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April 18, 2014

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Rory Reid outlines plan for Nevada if elected to run it

In his blueprint, Democratic candidate for governor Rory Reid writes that the state should capitalize on its natural advantages.

In his blueprint, Democratic candidate for governor Rory Reid writes that the state should capitalize on its natural advantages.

Rory Reid

Rory Reid

Beyond the Sun

Rory Reid released a 30-page blueprint for Nevada timed to his announcement today that he is running for governor, and in the process he told a hard truth, wrapped in a pleasant myth.

The hard truth, which Reid doesn’t shy from: The good old days of a recession-proof, ever-growing Nevada where jobs are easy to come by are not coming back. The Silver State must change or continue its decline.

“We have a state government built for the 19th century and happy to stay there, looking no further ahead than yesterday, squandering what we have today and failing to invest in tomorrow,” he writes. “I see a different road ahead for Nevada.”

The easy myth: Changing will be relatively cost-free and just take some know-how.

The next governor will face a $2 billion budget hole, and the kinds of strategic investments needed to diversify Nevada’s economy will take real money.

The Democratic candidate can hardly be blamed for failing to acknowledge how difficult significant reform will be without new revenue. His competitors won’t admit it either. The Republican field — Gov. Jim Gibbons, former U.S. District Judge Brian Sandoval and former North Las Vegas Mayor Mike Montandon — has focused on a simple message: Government must learn to be more efficient.

Although Reid says details will come later, he calls for a comprehensive performance review of state government to find savings. Reid, the Clark County Commission chairman, says he would require the state to follow the lead of local governments in developing long-term plans for financing services and infrastructure needs.

He also hints at potential targets, including the state’s payroll tax, which he says is tantamount to taxing job creation. He says Nevada should consider a Colorado proposal that would give a tax credit to businesses that create at least 20 new jobs. The credit would cover 50 percent of a company’s annual payroll taxes for five years.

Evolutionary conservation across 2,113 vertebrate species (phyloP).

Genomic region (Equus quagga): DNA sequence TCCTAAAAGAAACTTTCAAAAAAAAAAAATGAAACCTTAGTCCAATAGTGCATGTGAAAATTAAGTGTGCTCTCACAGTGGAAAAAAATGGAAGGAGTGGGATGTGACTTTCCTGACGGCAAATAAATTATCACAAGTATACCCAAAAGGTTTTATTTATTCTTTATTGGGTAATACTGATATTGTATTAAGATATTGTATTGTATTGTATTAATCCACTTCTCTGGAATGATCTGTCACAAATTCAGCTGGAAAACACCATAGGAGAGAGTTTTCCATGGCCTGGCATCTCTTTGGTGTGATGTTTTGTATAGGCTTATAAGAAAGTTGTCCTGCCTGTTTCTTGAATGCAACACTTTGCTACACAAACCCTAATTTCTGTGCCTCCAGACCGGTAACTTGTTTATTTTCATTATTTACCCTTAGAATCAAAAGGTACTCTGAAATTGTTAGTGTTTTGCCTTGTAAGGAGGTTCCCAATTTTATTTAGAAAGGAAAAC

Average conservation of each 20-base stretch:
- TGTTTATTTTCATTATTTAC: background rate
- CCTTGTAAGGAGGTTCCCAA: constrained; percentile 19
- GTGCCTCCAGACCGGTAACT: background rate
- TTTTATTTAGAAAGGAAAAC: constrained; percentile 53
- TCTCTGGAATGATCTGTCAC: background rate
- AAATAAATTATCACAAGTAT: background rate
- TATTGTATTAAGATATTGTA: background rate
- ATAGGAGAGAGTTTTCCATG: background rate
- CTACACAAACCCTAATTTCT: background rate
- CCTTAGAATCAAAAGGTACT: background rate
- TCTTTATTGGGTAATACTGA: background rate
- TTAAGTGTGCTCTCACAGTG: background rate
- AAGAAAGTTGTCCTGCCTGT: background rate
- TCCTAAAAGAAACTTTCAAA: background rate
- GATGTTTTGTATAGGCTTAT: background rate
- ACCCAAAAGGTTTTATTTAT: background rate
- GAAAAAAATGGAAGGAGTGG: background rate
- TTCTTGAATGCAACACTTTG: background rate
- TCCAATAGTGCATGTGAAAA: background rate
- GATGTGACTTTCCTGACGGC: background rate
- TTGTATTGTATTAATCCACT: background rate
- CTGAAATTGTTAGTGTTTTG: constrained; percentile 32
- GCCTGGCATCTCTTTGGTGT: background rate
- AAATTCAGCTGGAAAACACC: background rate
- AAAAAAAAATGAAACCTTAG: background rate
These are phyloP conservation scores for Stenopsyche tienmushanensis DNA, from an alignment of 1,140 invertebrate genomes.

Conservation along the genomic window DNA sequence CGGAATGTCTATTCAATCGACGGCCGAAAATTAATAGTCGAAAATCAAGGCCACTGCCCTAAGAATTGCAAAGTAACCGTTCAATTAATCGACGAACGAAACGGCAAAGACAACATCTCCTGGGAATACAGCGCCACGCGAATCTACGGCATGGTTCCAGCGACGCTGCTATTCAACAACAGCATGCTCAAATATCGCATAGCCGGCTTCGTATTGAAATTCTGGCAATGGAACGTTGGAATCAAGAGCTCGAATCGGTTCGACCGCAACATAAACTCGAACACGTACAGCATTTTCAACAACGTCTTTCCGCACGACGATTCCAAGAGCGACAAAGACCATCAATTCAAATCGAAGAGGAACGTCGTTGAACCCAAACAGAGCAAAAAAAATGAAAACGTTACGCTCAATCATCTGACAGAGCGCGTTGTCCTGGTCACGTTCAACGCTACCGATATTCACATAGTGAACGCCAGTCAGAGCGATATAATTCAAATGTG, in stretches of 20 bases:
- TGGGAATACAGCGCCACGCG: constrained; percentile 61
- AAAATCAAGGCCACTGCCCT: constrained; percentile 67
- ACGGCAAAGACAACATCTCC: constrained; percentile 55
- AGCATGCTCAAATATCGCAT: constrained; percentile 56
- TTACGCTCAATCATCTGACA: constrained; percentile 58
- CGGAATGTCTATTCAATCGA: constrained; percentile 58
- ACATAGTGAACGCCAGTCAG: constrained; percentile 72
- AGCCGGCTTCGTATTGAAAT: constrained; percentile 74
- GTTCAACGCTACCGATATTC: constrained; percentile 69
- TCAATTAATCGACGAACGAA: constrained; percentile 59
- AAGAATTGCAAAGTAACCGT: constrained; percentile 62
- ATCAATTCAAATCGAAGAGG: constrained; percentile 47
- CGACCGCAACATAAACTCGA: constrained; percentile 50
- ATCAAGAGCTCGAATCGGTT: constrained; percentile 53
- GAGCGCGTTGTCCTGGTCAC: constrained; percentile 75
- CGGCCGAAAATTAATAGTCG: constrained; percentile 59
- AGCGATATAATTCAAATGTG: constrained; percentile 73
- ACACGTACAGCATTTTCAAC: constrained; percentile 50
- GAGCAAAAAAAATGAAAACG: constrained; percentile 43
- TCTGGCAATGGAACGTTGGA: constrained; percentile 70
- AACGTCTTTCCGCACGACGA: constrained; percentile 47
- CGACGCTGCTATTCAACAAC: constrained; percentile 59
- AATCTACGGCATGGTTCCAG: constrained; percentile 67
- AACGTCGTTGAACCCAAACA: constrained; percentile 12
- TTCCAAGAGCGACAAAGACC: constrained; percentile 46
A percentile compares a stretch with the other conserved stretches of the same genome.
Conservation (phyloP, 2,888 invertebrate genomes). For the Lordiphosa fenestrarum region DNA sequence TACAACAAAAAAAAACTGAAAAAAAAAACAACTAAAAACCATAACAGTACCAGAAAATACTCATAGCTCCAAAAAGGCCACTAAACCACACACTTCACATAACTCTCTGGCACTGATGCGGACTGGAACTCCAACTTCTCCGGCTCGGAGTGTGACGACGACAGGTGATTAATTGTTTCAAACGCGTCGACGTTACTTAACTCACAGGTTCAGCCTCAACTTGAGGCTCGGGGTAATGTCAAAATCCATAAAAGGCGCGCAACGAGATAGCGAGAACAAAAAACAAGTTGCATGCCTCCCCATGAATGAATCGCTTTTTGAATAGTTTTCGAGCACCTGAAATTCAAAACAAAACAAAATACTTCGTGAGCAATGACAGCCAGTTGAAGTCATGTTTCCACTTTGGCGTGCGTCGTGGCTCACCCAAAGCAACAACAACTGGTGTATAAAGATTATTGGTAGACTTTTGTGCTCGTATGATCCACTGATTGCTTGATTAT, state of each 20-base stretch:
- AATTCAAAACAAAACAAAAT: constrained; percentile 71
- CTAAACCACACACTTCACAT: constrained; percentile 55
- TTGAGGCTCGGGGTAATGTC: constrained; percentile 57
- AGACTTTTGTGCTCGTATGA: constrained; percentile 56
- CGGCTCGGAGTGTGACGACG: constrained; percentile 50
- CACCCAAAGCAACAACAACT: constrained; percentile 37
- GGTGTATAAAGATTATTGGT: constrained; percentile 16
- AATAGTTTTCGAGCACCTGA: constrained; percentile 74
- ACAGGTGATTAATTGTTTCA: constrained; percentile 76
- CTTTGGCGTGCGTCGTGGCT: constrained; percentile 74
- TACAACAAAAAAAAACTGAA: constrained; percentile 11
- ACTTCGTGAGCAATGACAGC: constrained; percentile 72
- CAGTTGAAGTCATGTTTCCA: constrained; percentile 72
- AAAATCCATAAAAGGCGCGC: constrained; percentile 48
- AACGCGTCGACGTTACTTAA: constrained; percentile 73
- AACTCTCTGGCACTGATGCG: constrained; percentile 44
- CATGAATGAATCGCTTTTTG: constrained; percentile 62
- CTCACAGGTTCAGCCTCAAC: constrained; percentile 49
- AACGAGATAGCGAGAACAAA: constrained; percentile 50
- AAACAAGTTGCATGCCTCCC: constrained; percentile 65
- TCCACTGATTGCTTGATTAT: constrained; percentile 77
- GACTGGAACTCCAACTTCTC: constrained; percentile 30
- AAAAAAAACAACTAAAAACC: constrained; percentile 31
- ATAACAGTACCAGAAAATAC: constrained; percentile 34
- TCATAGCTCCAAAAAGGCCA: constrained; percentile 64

Nevada, Reid argues, should capitalize on its natural advantages. For one, the state is a major intersection for shipping lanes and air connections. It could become an international shipping hub, combining logistics, warehousing and distribution. Like Delaware, Nevada should use its business-friendly incorporation laws “more strategically” to attract those companies, he says.

Reid says the state’s arid and disaster-free weather also presents an opportunity for information technology firms. Nevada could become the nation’s “IT closet,” a data storage center for all sorts of companies, he says.

As for the state’s renewable energy potential, Reid proposes to expand the tax incentives passed by this year’s Legislature. Government, he says, will lead by example on sustainable building and energy efficiency — and require “major new private-sector buildings” to incorporate renewable energy.

The state must go beyond its traditional sales pitch of low taxes and scant regulation to attract new businesses, Reid says. He proposes going after “higher-growth, higher-wage” industries through investments in infrastructure and education — which he notes have paid dividends for other states, including California, New Mexico and Washington.

Toward that end, he proposes creating a fund to invest in research institutions, such as the Nevada Cancer Institute, in the hope of creating industry clusters that would profit from the research.

He also proposes creating a “Nevada Capital Investment Corporation” to foster venture capital projects here. A matching-grant program could assist small or startup businesses, he says.

Reid also says the state should provide incentives for Nevada’s higher-education institutions to focus more on research and development. A “Technology Development Corporation” could help market technology developed on college and university campuses in the private sector, he says.

To make the state more competitive, Reid proposes infrastructure investments, including high-speed rail systems, mass transit and broadband Internet access.

“We ... face a stark choice between continuing down the same path we have always traveled — which got us into this mess — or striking out in a bold new direction that promises greater gains in the long term,” Reid writes.

Michael J. Mishak can be reached at 259-2347 or at [email protected].

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